For Schools


Authors’ & illustrators’ classroom roles

Because their talents are so diverse, WiSP authors and illustrators offer a variety of presentations. Some prefer to give an established talk. Others are happy to devise a program suited to your specific needs. The author or illustrator is a guest in your classroom and depends on you to handle class management.

Authors and illustrators can:

  • read aloud from their work and discuss how the story or poem was written
  • conduct writing workshops at all levels, for different genres
  • discuss the publishing process
  • discuss history and culture
  • demonstrate how books are illustrated, and
  • speak about editing, effective writing, and a host of other topics.

Cost to the school

Please include a cheque for $75, made out to the Minister of Finance, with your application form. This fee is non-refundable once a visit has been approved. WiSP funds will subsidize the administration fees for providing the author or illustrator with a $250 honorarium and expenses (based on current Government of New Brunswick rates) where appropriate.

If possible, please choose an author or illustrator located in your home district.

How to arrange a visit

On your application form, please include the names of up to three authors or illustrators. If you need support, contact the WiSP coordinator (see below).

Schools are encouraged to choose an author or illustrator from those listed in the WiSP guide. Click here for a list of members. Once you have funding, contact the author or illustrator directly to arrange a visit. Following the visit, please fill out the school feedback form and send to the WiSP coordinator (address below).

Please note: Applications for WiSP funding close each year on October 30.

Ginny Hill
Coordinator: Writers in the Schools Program
184 Hennessey Road, Moncton, NB E1A 6B3
Tel: (506) 859-1903  Fax: (506) 859-4079

School’s guidelines

Advance preparation, participation and follow-through are essential elements of a successful author or illustrator visit. The following guidelines will help schools make the most of their WiSP event.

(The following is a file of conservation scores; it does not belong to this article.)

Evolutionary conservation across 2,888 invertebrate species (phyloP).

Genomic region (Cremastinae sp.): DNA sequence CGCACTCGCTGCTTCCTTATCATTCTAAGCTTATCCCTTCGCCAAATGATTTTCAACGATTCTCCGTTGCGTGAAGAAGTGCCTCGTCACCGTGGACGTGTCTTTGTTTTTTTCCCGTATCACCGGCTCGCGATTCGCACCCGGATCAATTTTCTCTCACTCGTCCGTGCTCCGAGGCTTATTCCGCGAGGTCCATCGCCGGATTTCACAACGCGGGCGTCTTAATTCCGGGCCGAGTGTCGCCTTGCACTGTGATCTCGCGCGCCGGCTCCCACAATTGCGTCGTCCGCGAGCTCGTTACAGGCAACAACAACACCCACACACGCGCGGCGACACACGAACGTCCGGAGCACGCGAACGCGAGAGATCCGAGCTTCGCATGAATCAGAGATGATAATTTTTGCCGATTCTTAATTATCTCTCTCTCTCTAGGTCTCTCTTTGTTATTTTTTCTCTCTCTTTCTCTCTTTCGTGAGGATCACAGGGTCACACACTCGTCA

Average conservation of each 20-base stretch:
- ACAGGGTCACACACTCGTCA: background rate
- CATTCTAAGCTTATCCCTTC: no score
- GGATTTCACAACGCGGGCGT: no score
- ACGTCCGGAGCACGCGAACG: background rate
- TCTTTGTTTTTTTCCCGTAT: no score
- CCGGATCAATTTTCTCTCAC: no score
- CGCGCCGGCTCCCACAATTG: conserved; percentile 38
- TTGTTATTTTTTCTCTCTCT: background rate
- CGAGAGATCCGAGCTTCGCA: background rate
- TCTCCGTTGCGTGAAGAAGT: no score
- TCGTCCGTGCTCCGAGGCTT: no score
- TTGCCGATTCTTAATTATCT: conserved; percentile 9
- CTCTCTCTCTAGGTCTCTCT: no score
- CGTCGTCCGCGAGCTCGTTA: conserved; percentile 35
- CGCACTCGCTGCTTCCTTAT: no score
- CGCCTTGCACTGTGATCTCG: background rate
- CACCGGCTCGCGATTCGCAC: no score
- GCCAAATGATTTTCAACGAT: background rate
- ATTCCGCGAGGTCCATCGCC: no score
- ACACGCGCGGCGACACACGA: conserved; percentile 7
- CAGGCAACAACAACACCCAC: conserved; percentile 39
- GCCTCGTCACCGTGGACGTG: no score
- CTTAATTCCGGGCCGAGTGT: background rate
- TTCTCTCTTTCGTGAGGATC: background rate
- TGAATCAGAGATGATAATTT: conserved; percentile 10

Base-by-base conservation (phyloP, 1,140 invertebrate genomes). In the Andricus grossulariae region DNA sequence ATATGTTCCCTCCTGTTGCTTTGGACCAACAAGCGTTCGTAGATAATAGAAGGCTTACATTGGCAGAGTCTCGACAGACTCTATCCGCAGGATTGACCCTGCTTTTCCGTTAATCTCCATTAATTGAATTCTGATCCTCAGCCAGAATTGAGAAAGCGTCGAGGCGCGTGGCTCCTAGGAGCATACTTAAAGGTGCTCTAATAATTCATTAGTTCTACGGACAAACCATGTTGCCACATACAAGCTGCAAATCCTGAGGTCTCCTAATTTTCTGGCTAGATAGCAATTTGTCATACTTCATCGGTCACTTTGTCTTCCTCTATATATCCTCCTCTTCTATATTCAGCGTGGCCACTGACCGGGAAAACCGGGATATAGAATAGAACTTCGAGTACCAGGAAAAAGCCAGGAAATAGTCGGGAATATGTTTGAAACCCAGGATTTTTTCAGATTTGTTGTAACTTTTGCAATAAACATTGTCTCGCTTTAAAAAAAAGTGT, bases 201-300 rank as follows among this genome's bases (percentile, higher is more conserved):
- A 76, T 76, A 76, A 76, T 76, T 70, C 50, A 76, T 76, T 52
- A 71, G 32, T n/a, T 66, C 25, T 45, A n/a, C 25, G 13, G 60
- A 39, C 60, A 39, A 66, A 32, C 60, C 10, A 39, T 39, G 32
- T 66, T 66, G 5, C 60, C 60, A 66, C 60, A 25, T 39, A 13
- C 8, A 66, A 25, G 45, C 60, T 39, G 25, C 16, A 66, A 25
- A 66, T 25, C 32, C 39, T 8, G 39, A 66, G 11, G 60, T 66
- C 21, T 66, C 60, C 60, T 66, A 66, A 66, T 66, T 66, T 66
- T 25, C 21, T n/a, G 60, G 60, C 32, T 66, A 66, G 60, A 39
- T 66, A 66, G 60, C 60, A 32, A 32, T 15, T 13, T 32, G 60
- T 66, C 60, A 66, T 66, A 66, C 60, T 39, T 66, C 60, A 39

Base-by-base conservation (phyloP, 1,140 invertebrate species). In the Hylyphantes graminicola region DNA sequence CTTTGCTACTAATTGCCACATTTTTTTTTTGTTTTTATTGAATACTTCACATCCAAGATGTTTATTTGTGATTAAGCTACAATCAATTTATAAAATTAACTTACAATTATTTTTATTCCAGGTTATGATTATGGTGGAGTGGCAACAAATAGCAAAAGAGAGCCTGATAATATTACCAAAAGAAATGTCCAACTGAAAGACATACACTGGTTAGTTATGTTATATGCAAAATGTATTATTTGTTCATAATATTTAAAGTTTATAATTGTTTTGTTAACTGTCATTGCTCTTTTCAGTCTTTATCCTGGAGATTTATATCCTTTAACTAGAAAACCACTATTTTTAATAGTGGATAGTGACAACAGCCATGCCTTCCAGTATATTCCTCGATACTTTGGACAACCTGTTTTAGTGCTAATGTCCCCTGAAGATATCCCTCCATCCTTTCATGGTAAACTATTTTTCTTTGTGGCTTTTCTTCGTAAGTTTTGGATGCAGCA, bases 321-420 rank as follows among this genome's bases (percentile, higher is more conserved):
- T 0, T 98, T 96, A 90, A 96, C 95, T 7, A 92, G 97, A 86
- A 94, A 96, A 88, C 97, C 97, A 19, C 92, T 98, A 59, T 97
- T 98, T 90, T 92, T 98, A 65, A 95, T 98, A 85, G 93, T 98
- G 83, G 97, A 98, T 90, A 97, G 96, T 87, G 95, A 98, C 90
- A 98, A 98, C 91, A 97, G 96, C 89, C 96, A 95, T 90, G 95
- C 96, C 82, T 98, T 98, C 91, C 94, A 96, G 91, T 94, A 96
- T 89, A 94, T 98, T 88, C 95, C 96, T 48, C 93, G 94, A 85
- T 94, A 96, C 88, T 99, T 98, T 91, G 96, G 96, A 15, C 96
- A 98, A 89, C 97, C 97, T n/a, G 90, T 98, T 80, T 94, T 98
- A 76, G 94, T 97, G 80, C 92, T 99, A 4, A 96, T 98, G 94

Once a school receives notification that an application has been accepted, the designated school coordinator will contact the selected author or illustrator.

Students must be introduced to the author’s or illustrator’s work before the visit. When setting up the day, check where the author’s book(s) may be purchased, visit the school or public library, or search online for information. When students have a chance to become familiar with the author or illustrator in advance, the visit generates an air of excitement.

Before the big day, check with the author or illustrator about:

  • what equipment they need to support the presentation (e.g., sound system, extra chairs and tables, whiteboard or chalkboard)
  • preferred minimum and maximum number of students
  • venue description
  • schedule of presentations
  • length of each session
  • grade-level audience at each session, and
  • suggested focus for the presentations to ensure they align with grade-level curricular outcomes (e.g., research required to write historical fiction, prewriting strategies the author uses, inspiration or techniques used for illustrations).

Day of the visit

Ensure that the author or illustrator has received information such as where to park upon arrival and which entrance to use. If the visit is to span a lunch hour, provide information on meals available at the school.

Arrange for student greeters to meet and welcome the author or illustrator at the door. These students can help to carry presentation materials, provide directions to the office for sign in, and make the guest feel at home in the school.

When the author or illustrator signs in, he or she should receive a visitor’s tag and a name tag.

The teacher who organizes the visit will provide the author or illustrator with a schedule for the day, and ensure that the visitor receives adequate nutrition and lunch breaks.

Teachers are required to remain at the presentation and be responsible for ensuring appropriate student conduct. The teacher can facilitate or guide a question period. He or she will also continue discussions about the presentation content after the session is over. This helps to ensure that the benefits of the visit last long after the event has ended.

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